Dev Diary: Creating Low Poly Models from High Poly Assets

Like any modern video game, Path of Exile uses 3D low polygon count models with normal maps that are created from a high polygon source model. This week, our 3d modeller Saveun Man describes the process of creating these low-poly models and normal maps for a Path of Exile monster.

Normal Maps

Normal maps are used throughout Path of Exile and are very common throughout the entire games industry. They are a technique that transfers detail (usually from a detailed higher polygon mesh) through a texture map to an in-game mesh.

There is a lot of information online about normal maps and how they work that I won't go into. This article is going to focus on a work flow that I use to get from high poly to in-game model.


We’ll be using this very tame looking “Zombie Boss” (known in game as Hillock). This model was created in ZBrush by a high-poly sculptor.

Hillock weighs in at about 6,250,000 polygons and 14 meshes (subtools). Right off the bat we have a pretty major issue because this is far too many polygons to render in real-time.

Your average Path of Exile character model has to end up around 1,500 triangles. This value would be low for a first person game, but allows for good detail with our fixed camera distance.

There are a few modelling guides to go by:

  • Use the lowest number of polygons while keeping good edge loops.
  • Make sure the mesh is able to hold its own form when deforming.
  • Have a good looking silhouette.

Luckily this model is fairly symmetrical, with the major muscle masses lining up mirrored across the x-axis (ignoring the minor flesh wounds here and there). This makes modelling the low poly version much easier.

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The Build

Staying inside ZBrush, we're going to go through each mesh and create a low poly version of the asset.

ZBrush has a feature called “Projection” that can be used to create a low-poly cage. While this is turned on, points you create will be placed on the surface of the detailed mesh. This allows you to create a low-poly model very accurately based on the original high-poly model.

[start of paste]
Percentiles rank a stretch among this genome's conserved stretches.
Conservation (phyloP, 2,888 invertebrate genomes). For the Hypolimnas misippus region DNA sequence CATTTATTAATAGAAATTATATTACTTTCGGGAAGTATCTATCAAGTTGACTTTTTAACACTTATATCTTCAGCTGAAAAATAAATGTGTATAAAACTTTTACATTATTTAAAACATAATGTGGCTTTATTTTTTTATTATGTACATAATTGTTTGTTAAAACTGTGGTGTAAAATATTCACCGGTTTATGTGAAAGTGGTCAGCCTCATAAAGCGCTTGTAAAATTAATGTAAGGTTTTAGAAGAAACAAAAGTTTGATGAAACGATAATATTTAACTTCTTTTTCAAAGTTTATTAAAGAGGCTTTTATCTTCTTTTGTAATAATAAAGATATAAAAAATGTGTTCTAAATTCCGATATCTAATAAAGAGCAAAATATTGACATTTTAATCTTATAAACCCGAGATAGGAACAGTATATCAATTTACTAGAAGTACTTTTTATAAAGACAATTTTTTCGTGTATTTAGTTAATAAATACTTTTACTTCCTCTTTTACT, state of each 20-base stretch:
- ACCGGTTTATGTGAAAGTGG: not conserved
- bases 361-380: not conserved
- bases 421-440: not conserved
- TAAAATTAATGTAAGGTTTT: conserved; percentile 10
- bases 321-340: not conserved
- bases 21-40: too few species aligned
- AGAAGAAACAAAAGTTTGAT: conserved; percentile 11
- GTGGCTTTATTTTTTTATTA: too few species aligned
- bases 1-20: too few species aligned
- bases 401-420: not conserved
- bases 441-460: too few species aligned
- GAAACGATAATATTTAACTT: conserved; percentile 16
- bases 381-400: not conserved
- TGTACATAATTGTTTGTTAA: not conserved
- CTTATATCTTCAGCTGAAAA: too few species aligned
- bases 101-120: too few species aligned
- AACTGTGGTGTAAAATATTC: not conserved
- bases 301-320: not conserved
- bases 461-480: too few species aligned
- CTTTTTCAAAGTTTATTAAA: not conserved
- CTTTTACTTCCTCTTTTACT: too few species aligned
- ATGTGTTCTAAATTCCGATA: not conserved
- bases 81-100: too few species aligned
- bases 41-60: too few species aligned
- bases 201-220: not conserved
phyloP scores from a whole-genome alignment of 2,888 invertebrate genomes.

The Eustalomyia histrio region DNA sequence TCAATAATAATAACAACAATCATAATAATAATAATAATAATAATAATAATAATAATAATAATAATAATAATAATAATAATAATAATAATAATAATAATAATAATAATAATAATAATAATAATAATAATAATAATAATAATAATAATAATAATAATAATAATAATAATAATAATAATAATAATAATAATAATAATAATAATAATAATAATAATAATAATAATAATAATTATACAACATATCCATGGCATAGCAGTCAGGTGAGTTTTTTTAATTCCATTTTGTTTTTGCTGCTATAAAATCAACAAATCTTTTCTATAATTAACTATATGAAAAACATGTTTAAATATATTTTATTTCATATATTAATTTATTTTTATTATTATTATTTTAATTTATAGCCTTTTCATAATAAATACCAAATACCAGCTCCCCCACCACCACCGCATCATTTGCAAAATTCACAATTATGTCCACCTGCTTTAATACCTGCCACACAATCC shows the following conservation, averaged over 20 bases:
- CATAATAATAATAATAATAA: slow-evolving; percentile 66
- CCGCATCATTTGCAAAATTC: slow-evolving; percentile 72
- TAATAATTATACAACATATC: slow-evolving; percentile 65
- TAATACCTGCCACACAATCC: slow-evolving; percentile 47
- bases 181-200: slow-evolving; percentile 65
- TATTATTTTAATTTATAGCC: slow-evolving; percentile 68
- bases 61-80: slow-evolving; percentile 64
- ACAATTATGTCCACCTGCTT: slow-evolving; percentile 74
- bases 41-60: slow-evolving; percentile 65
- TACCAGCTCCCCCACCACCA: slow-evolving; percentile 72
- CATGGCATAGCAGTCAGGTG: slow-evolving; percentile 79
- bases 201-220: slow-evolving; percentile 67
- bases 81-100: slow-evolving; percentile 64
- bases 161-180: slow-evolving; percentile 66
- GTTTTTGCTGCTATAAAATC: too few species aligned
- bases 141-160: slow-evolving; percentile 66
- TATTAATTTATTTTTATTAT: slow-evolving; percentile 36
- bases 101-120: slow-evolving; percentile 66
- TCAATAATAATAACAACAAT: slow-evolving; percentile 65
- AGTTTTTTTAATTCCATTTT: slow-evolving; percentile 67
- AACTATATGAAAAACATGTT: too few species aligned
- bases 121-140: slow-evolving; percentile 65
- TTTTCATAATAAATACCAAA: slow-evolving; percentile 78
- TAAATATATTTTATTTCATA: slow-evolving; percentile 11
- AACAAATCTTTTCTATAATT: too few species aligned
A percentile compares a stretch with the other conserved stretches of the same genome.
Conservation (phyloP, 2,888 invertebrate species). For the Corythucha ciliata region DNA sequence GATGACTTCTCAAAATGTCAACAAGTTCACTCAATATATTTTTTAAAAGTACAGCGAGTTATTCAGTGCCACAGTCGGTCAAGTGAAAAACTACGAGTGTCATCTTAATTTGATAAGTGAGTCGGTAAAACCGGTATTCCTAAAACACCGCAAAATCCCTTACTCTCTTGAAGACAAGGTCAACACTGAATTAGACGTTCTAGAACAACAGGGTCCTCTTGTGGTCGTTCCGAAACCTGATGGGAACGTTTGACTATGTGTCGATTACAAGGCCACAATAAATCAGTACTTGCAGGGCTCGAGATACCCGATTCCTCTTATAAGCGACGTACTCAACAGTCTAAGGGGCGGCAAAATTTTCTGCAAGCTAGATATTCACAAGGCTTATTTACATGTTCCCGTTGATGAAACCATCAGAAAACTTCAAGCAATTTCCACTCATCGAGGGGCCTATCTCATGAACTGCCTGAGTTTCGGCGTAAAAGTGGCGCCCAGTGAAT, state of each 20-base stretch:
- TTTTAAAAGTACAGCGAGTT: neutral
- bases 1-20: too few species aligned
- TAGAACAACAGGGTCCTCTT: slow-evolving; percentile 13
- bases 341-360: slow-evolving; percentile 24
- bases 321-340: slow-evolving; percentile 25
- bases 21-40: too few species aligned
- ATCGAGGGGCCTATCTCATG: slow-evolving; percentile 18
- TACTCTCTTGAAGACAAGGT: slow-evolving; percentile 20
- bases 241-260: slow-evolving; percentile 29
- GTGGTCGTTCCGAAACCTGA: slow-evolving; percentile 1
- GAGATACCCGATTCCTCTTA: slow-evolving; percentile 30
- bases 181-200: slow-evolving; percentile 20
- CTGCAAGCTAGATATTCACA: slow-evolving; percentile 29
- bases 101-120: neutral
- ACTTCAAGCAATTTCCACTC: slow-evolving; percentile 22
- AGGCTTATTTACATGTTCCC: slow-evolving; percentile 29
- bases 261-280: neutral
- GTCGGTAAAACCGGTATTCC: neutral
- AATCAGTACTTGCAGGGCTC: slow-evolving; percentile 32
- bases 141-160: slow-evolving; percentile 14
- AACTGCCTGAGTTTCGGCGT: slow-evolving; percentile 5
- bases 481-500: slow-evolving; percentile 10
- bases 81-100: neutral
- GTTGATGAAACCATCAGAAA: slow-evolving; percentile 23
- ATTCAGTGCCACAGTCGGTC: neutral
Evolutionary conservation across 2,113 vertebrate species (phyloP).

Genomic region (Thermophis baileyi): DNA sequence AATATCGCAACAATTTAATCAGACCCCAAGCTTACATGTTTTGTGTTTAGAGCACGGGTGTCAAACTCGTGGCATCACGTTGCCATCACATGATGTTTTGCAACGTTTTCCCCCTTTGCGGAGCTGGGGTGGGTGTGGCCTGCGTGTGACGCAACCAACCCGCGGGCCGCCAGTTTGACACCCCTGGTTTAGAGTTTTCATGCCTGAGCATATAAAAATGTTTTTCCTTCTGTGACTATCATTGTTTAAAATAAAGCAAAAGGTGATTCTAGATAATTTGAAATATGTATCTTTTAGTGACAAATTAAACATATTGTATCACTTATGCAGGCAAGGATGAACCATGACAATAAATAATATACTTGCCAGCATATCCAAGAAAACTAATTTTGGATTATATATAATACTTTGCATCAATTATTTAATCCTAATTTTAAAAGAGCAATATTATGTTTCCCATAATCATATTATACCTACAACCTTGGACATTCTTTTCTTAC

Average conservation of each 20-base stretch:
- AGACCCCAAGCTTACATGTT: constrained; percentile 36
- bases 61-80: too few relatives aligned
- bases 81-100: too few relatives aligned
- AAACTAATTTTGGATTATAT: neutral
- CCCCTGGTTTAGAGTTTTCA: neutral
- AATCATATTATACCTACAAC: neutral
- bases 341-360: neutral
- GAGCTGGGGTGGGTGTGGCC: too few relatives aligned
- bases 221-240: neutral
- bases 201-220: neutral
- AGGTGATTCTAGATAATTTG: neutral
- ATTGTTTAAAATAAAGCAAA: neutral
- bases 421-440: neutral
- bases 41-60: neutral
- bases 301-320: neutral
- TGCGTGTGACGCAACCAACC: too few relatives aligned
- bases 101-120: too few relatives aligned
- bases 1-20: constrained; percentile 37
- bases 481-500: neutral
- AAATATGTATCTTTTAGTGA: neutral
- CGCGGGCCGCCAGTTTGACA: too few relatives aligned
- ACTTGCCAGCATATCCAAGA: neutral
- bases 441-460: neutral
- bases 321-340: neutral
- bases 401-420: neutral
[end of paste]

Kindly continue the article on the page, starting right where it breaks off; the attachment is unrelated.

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With low-poly game models it helps to plan ahead. Try to pick out areas where you could save polygons or texture space by mirroring UVs.

Areas like the character’s palms and soles of his feet will rarely be seen. Their poly count can be very minimal. Things like the face and shoulders need more detail and planning.

Above you can see the torso portion of the character from high to low poly. You’ll notice the transition in geometry density going from the head to the body (trying to keep everything in quads of course).

Edge loops are very important. The face is a good area to use as an example - you need to get the edges of your polygons to go around features like the mouth and eyes. This ensures that the character will deform correctly when they talk or emote. If an artist is unsure where to place edge loops, they will usually look at muscle in that area and model around that.

When dealing with characters at this level of detail (1,500 triangles) you need to ensure that the main areas like the shoulders, elbows and knees hold their volume when deformed. I’ll usually add extra edge loops on either side of the joints, so that when it comes to weight painting you can get a nice weight transition from joint to joint.


Maya Preparation

Once the meshes are looking good and we’ve got a consistent flow of polygons through the model, we’re ready to import the assets into Maya. Hillock now sits at 1,368 triangles.

I should also mention that it is also possible to bake maps in ZBrush. I prefer the control and baking options of Maya.

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Low-poly wire, High-poly silhouette, and Low-poly silhouette

Texture Mapping

Everyone has their own approach to texture mapping. One question that always comes up is where to place the seams. Sadly, seams really stand out on 3D characters.

One tip is hiding them in areas like the inside of arms and legs or other geometry (on the top of a characters head, under the hair for example).

Because Path of Exile is viewed from a fixed camera angle, we want to have more texture resolution towards the top of the character.

We use the test pattern shown here to get a consistent texture density across the model.

At this point your normal maps are ready to be baked. Once this is done, I use a program called “xnormals” to bake an ambient occlusion map.

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The finished UV maps

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The Hillock model with normal and occlusion maps applied in Maya

Path of Exile is entering beta later this year. If you haven't created an account yet, please sign up!

 This week's Screenshot of the Week shows Hillock in action:

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Grinding Gear Games

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